But there are problems, starting with the two-page acknowledgement by Starrett. Haskell House has published the pages out of order, with the second page of the acknowledgement first, followed by the first page. It's a bit confusing, to say the least.
What’s worse is that the quality of the photographs had seriously degraded from the original to the reprint.
Just compare the two versions of Dr. Joseph Bell’s photograph. The original is clean and crisp, which makes the good old surgeon a pleasure to view. The Haskell House reprint has flecks of white on the image and the inking leaves a lot to be desired.
This was no doubt an inexpensive and quickly done job.
AMS Press Inc. of New York also published an edition of TPLOSH in 1971. It appears AMS has a long history, having been founded as Abrahams Magazine Service, in the late 19th century. It appears to be still in business, having moved from 13th Street in Manhattan to Brooklyn, although the history page on its website has not been updated since 2006.
Unlike the Haskell House edition, AMS did a reprint of the 1960 revised edition of TPLOSH, originally published by the University of Chicago Press. Like Haskell House, AMS was more interested in utility than aesthetics.
Once again, the cover is blank, with the title information stamped on the spine. It appears that, except for an additional title page, AMS has scanned the pages of the 1960 edition for reproduction. It’s not as bad a print job as Haskell House, but there is still degradation in quality, especially in the illustrations.
One more before we close.
Books Alive was one of Starrett’s best series of literary essay reprints. Originally published in 1940 by Random House, there is much of interest here, especially for the friends of Sherlock Holmes. Holmes shows up often in these essays, especially in “From Poe to Poirot,” which describes the evolution of the detective story, with due respect to the Baker Street master. As Starrett writes (with scant humility): “All this, and much more that is germane to the high history under discussion, may be read in The Private Life of Sherlock Holmes, by Vincent Starrett, who is also, it happens, the author of the volume in your hand.”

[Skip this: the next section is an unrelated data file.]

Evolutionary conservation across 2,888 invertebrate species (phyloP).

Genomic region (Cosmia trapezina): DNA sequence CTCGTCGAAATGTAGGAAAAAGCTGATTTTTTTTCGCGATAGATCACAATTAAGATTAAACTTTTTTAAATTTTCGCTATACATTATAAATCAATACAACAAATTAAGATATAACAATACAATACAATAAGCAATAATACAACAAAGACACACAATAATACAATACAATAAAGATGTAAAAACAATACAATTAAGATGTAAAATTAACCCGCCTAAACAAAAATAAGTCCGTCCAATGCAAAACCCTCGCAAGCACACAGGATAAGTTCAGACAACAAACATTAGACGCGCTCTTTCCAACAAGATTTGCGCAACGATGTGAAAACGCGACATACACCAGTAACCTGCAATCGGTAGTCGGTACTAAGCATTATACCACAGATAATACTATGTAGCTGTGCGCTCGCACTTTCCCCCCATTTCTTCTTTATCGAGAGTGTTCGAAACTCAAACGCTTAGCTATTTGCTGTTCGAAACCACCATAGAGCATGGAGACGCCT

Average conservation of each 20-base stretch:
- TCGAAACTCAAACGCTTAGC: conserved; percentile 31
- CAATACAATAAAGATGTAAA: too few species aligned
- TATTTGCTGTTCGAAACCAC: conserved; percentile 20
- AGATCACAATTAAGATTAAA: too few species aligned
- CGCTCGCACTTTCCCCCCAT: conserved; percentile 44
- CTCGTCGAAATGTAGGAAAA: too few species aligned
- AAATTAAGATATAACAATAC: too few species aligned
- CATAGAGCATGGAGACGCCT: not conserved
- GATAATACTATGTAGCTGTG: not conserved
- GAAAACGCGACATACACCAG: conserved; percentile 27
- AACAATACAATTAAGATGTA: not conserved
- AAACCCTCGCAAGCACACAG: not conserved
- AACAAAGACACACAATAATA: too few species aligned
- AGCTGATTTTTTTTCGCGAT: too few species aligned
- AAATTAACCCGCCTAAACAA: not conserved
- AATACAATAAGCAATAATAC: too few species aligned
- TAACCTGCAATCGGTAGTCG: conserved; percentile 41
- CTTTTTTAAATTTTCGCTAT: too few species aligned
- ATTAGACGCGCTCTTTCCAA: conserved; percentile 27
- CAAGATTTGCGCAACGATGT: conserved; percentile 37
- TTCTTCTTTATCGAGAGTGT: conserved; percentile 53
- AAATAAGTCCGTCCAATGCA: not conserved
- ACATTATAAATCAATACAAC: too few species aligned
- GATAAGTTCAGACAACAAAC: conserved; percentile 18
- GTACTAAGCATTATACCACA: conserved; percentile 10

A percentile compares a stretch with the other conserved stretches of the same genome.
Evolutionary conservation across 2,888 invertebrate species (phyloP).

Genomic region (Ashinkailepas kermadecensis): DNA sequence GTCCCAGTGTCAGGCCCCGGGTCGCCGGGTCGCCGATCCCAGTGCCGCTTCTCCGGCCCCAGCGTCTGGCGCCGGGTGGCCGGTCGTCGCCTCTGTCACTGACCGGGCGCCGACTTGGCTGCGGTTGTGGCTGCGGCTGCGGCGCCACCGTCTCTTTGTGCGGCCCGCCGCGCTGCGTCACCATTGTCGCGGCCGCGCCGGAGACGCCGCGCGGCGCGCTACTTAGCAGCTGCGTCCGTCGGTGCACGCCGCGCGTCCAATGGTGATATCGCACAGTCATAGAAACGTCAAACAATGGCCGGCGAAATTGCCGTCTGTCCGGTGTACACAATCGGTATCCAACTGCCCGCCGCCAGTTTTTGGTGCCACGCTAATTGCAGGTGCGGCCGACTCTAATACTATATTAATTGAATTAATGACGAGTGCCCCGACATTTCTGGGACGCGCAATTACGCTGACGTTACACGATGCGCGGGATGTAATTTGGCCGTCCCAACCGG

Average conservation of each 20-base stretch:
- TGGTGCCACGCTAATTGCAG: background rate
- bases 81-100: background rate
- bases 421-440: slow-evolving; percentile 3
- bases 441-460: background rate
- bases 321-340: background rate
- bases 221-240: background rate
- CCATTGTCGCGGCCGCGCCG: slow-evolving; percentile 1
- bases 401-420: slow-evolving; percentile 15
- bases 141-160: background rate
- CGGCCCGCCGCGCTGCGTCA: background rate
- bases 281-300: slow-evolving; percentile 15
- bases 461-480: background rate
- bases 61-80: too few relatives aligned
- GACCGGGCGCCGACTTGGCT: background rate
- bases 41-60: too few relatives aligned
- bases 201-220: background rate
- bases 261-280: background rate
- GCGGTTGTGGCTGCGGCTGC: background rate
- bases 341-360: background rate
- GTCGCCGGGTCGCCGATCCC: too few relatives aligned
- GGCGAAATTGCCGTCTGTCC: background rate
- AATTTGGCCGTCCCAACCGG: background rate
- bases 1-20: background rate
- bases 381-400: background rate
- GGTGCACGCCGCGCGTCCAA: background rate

But wait, there’s more. Mr. Christopher Morley compiled “An Unconventional Index” for the book entitled “Signposts To What Is In This Book.” Morley had his quirks in this effort, such as: “YALTA, grave at, pressed flower from, hung on wall, loaned by Lenin, 172” and “TOOM, Mrs. Chan (no relation to Charlie)…”
The 1940 original edition was popular enough that it was reprinted in 1969 by Books for Libraries Press of Freeport, N.Y., as part of its “Essay Index Reprint Series.”
By Haskell House or AMS standards, this library edition is positively elegant. Except for some changes to the original title page, the book faithfully reproduces the handsome original.
Even the cover shows a little character, with both gold and deep red on the spine. Although it lacked the original's dust wrapper (which were, sadly, often discarded by libraries) this edition would have been a stately addition to any library's shelves.
What would Starrett have thought of these editions? I imagine he would have had mixed emotions. After all, he was a man who loved beautifully appointed books. At the same time, he was almost desperate that his work be remembered, and keeping sturdy editions of his works in circulation kept his name before the public.
The More You Know
- Starrett used that felicitous phrase to conclude the title chapter in The Private Life of Sherlock Holmes. It would later be adapted for used in his most famous poem, “221-B”.
- There is one more library edition that I’m aware of: Biblio and Tannen of New York did a reprint of 221B: Studies in Sherlock Holmes in 1969. I’m still hunting a copy that I like and can afford.